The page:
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‘See Spot Run’ around the world


There was an overwhelming sense of deja-vu as I stepped into the Rainy Lake Hotel’s dining room to meet with the members of “See Spot Run” last Tuesday before their concert in the lounge.

Visually, the band hasn’t changed much since the first time I interviewed them in the fall of 1997.

Between drummer Bruce McQueen, guitarists Randy Bowen and Reggie Bennet, and lead singer Chris Brodbeck, they sported the same haircuts, wore the same kind of T-shirts, and exuded the same kind of laid back attitude as before.

Heck, they were even sitting at the same table as last time, in the same chairs, under the mural depicting Fort Frances at the turn of the century.

The only thing different about the group was the level of success they’ve achieved. Their current single “Weightless,” the title track of their new album, recently hit the top 10 on the charts, rating at number nine.

It’s the first time since the new BDS counting system was introduced that an independent group has cracked the top 10 in Canada. And it probably won’t be the last.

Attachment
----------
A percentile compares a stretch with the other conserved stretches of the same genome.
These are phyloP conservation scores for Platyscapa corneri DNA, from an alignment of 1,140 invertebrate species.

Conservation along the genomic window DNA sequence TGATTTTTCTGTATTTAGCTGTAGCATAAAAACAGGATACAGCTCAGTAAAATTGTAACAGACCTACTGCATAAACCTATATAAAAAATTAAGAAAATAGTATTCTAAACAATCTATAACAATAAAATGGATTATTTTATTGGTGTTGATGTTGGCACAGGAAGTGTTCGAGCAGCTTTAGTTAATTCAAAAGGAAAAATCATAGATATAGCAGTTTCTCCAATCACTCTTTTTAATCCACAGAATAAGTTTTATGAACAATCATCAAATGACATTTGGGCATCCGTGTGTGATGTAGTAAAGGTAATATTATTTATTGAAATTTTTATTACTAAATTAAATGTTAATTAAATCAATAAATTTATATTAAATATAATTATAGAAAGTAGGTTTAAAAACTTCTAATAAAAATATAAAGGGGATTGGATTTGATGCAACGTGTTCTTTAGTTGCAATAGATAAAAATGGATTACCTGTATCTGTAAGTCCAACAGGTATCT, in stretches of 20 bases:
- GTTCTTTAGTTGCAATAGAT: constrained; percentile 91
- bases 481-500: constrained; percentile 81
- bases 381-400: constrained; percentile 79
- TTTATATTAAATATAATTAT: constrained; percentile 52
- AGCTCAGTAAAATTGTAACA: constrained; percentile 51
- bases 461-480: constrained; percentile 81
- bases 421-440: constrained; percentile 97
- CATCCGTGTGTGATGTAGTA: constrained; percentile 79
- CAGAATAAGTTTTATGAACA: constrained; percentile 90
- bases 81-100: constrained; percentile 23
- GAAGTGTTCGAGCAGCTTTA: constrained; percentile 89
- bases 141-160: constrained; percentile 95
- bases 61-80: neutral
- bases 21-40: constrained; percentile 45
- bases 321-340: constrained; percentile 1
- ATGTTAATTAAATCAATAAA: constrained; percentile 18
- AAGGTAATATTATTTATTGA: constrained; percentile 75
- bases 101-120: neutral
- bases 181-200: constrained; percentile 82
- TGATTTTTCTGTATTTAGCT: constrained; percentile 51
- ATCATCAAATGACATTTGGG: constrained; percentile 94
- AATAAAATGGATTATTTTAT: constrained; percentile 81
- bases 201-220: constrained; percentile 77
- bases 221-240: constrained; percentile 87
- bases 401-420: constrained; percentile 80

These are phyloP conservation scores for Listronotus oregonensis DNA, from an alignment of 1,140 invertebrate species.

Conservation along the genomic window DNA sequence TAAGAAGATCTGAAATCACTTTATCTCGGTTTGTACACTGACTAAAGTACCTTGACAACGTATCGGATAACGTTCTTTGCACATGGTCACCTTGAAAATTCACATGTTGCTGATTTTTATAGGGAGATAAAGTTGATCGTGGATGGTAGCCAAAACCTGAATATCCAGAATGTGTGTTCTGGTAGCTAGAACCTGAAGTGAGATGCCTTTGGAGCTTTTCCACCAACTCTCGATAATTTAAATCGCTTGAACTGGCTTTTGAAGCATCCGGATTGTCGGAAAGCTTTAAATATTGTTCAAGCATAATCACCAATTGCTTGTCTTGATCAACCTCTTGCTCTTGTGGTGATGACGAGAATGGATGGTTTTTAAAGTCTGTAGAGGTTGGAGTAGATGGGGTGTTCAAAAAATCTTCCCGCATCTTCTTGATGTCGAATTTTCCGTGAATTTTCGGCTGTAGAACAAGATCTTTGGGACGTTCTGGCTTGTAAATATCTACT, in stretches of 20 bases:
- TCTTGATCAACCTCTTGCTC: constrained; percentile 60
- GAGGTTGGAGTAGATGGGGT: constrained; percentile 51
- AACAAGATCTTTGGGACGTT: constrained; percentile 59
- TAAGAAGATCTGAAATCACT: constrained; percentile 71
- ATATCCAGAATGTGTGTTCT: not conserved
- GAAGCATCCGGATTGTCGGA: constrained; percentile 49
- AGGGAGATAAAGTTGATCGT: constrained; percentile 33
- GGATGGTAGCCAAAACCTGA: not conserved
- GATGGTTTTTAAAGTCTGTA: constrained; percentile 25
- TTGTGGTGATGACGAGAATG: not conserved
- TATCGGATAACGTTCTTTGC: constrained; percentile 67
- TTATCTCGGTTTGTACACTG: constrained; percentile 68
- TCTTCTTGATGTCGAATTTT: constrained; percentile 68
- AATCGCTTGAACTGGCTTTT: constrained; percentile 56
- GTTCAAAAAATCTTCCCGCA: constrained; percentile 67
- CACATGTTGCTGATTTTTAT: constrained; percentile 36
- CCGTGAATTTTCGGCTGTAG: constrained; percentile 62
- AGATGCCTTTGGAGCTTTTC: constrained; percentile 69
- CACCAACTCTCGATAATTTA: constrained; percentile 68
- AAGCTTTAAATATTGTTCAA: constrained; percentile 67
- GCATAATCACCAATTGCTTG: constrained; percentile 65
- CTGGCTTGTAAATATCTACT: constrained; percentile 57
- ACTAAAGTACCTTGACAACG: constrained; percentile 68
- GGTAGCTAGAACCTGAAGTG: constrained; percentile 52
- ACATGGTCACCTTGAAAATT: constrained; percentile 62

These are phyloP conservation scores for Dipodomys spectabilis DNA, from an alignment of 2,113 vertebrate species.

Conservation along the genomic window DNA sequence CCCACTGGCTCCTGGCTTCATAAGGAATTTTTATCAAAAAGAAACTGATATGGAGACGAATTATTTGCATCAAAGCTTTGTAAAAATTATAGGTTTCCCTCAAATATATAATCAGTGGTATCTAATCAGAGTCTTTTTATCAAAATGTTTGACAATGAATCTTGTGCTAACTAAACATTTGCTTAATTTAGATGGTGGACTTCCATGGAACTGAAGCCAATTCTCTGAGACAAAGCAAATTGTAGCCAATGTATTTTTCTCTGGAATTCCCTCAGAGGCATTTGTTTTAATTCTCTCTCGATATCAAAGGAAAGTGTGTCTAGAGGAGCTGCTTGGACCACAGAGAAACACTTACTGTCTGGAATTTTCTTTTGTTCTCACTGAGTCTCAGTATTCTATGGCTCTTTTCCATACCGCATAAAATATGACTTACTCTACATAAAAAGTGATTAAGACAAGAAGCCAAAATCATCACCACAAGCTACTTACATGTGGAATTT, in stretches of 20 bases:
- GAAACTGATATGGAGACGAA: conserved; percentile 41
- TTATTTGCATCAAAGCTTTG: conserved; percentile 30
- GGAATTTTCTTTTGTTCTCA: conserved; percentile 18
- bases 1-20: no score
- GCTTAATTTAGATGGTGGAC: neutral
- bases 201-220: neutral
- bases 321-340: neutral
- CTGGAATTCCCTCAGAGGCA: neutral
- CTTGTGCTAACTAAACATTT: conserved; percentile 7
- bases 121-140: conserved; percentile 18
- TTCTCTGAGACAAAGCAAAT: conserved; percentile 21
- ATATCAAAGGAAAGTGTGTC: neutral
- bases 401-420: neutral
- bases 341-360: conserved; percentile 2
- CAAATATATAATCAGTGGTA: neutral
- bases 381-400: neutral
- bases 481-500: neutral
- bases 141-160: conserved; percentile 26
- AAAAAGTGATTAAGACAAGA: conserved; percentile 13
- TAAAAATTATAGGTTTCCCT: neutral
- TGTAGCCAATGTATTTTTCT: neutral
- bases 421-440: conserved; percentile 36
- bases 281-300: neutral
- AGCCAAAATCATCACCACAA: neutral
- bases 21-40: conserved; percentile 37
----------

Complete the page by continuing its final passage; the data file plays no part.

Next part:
“We feel we’re just at the starting line,” Bowen said, noting their recent hit is spurring the band to go farther.

And it looks like they’ll be getting the chance to do that. Universal, a major label, is carrying their record in the States, as well as promoting the band worldwide.

“We’ve already had some interest from Australia, the States, and Europe because the song hit the top 10,” Brodbeck said. “And with the Internet, we’re already getting American fans.

“Once you got a dot deal [web site], you really open up to the global market,” he added.

“The major labels [have] got so much pull in the music industry while small labels have to work harder,” Bennett said. “Our label [Loggerhead Records] has done well for us but having Universal is a big help.”

Brodbeck said after their current Canadian tour with label mates “A is A,” the band plans to give the Trans-Canada a rest for a while and discover the rest of the world.

Their goal? World domination—in the musical sense, anyway.

“We want to have dolls of ourselves, action figures,” McQueen said, his eyes gleaming. And let’s not forget the other merchandising deals, such as gum, collector cards, key chains.

Frankly, anything the Spice Girls have, “See Spot Run” wants.

After all, Brodbeck noted, this has been the band’s goal from day one. They’re just a little closer to it now.

“We’re still the same people,” he noted. “We still wear the same T-shirts.”

“We’re just happier now,” added McQueen.

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